Hani Rouston has a natural affinity for the hotel business. The 43-year-old general manager of Toronto’s luxe Hazelton Hotel says hospitality has always been a way of life for him. “It’s something ingrained in our culture,” he says referring to his Lebanese roots.
Not surprisingly, success follows him. As a Hotel and Restaurant Management student in Cyprus, he won the Student of the Year award from the Cyprus Hotel Association, graduating with Honors Cum Laude. Later, in 1998, he graduated with a BA in Hospitality Management from Bournemouth University in the U. K., finishing first in his class. And, in 2006, the affable Roustom earned a Masters degree from the prestigious Hotel School at Cornell University, where he was awarded the Rama Scholarship for the American Dream.

Roustom started his hospitality career inauspiciously as a dishwasher while in college. “I got to experience being in the kitchen where all the action was…drinking in all the behind-the-scenes details that go into creating a signature dish.” The job taught him to appreciate that “every single member of the team contributes to the bigger picture,” and that, big or small, each task directly impacts on the overall guest experience. These days, the charming and ebullient father of three young boys oversees the 77-room boutique property, nestled in Toronto’s trendy Yorkville neighbourhood within walking distance to luxury brand flagship stores such as Louis Vuitton, Tiffany’s and Christian Louboutin. The hotel’s winning design — created by renowned Yabu Pushelberg — and popular restaurant One, helmed by celebrity chef Mark McEwan, featuring the “hottest patio in town,” attract well-heeled guests from around the world. It’s also the only low-rise property in the city with balconies.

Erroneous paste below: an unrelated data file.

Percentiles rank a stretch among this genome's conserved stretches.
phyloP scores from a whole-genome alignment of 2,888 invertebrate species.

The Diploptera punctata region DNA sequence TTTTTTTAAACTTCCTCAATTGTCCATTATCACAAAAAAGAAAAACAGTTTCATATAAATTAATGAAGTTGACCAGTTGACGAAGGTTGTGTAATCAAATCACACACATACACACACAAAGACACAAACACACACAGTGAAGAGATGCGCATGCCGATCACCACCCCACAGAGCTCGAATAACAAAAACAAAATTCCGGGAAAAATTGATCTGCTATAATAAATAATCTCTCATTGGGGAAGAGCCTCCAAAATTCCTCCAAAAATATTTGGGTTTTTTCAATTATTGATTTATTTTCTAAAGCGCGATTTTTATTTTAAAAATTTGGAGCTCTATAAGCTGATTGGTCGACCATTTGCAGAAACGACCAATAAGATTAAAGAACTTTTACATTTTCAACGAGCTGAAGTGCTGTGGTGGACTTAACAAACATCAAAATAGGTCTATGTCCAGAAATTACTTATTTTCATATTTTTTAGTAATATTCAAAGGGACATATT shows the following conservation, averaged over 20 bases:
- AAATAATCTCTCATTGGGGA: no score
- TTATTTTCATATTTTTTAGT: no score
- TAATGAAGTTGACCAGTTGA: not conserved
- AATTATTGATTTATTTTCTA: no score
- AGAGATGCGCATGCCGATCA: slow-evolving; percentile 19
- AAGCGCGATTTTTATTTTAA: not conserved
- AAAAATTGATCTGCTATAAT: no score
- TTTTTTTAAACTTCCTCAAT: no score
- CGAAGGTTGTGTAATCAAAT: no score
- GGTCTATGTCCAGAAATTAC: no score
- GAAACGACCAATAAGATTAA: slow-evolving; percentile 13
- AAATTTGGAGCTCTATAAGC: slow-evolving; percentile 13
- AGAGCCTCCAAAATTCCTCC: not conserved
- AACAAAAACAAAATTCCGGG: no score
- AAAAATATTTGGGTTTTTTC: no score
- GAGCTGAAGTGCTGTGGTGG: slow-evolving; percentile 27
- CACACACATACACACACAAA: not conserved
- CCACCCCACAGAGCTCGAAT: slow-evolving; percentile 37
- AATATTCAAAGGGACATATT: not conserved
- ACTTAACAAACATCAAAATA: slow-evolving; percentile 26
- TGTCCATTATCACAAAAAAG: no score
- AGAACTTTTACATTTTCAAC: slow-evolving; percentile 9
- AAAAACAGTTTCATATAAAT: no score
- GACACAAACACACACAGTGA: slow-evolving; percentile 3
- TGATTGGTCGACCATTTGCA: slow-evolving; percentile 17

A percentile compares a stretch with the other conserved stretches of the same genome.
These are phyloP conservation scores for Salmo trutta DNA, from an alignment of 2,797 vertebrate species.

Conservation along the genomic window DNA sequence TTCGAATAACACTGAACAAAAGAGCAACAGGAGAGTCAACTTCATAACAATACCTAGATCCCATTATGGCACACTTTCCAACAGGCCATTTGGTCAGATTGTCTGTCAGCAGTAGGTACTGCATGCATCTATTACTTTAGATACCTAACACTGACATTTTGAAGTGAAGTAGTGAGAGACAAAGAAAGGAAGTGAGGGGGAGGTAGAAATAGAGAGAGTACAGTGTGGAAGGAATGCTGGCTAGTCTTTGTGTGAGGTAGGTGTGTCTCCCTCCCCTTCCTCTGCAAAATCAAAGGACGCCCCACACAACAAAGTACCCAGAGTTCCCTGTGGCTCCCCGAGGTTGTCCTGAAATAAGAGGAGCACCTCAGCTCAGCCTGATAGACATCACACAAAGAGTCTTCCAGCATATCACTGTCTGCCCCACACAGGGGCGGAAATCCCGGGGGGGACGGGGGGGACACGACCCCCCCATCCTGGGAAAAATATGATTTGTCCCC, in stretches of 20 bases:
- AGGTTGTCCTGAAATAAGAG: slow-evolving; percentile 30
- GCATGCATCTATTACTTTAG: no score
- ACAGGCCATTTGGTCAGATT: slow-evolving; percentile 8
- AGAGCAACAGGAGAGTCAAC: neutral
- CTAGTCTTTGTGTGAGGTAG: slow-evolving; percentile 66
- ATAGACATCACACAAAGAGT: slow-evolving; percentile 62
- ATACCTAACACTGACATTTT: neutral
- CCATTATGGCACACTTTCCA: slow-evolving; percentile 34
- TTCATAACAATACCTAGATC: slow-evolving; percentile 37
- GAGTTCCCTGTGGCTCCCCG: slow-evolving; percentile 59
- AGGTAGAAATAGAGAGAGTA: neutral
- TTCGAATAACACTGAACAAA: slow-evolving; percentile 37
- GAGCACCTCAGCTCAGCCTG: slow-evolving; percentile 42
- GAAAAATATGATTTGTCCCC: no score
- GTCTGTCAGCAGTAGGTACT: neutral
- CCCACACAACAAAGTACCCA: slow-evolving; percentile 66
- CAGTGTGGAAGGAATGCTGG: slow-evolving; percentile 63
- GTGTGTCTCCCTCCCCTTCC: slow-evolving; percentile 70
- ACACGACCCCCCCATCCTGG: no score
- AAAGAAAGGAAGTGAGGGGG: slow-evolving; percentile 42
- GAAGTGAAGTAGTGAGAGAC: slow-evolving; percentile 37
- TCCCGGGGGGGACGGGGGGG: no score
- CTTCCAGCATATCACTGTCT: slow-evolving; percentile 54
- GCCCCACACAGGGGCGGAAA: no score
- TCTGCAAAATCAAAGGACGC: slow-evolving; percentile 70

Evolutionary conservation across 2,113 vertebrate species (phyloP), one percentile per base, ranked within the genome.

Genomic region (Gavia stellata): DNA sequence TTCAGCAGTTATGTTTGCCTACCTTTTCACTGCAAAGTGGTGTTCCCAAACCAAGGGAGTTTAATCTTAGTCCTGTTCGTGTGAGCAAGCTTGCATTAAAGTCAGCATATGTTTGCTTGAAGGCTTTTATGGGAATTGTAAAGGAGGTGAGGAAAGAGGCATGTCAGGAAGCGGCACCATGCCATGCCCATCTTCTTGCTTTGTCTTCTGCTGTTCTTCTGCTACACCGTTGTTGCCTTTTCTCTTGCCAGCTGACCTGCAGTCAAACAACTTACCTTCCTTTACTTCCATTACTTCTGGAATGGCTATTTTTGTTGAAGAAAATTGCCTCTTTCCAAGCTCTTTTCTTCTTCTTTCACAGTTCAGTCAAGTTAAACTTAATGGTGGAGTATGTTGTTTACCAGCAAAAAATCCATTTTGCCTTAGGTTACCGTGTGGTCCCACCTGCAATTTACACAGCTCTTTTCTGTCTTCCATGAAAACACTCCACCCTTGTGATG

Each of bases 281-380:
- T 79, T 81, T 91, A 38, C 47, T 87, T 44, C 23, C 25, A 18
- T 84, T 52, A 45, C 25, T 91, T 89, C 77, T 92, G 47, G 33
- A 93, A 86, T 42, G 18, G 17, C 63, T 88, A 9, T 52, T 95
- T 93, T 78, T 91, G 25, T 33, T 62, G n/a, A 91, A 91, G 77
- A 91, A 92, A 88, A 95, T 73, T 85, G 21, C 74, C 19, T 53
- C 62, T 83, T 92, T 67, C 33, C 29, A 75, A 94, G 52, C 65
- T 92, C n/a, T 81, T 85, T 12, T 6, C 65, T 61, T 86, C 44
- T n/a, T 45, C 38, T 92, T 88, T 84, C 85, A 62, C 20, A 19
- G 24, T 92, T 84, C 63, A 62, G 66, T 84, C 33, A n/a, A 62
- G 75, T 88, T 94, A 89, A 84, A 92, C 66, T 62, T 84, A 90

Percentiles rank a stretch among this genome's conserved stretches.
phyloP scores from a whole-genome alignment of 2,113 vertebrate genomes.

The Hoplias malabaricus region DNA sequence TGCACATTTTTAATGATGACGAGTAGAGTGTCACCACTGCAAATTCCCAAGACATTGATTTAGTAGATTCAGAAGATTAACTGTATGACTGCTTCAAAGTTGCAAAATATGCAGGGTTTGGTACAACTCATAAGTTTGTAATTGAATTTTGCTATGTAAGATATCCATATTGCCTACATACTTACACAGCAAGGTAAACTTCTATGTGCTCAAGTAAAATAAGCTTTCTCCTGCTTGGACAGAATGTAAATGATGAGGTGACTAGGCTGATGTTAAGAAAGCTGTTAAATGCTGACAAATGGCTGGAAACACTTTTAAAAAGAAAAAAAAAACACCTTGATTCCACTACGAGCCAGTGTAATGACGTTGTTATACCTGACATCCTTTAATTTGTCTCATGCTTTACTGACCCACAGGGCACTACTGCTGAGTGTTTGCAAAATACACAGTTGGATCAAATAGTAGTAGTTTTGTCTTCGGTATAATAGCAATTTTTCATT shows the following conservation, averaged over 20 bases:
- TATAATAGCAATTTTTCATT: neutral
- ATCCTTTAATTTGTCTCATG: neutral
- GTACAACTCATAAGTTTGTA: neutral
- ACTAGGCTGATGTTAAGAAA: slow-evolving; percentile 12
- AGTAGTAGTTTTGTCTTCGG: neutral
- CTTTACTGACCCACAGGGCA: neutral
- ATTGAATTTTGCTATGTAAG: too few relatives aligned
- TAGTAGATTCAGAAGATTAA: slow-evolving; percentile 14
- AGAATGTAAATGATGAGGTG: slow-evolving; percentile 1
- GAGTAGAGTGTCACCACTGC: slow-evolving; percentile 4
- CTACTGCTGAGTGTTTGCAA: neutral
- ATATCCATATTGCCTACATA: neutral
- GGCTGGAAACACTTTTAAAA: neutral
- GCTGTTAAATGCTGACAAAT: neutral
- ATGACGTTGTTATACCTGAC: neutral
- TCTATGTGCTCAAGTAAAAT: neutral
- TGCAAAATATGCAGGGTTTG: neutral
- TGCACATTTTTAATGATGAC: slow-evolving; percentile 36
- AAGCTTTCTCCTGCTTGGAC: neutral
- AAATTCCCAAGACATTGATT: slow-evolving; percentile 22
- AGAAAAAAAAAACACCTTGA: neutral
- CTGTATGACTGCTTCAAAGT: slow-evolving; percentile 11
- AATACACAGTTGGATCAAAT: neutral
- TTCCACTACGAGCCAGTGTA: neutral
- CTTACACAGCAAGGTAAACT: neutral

A year into his job, Roustom believes it’s his team of 220 associates (including the restaurant) that sets the hotel apart. “I’ve rarely worked with a group of individuals who are so talented, focused and unwavering in their commitment to excellence,” he says. Determined to lead by inspiration, Roustom motivates and challenges them to “bring the best out in each of them.”

Like many hoteliers, his biggest challenge is recruiting, retaining and mentoring talent. But, he adds, keeping track of the ever-changing technology to enhance the guest experience, keeping up with the evolving needs and demands of guests and preparing for the future (millennials’ needs and wants during luxury hotel stays) are also important considerations.

Through it all, Roustom is reminded of a quote by E.M. Statler engraved in the lobby of the Cornell Hotel School: “Life is service — the one who progresses is the one who gives his fellow men a little more — a little better service.”


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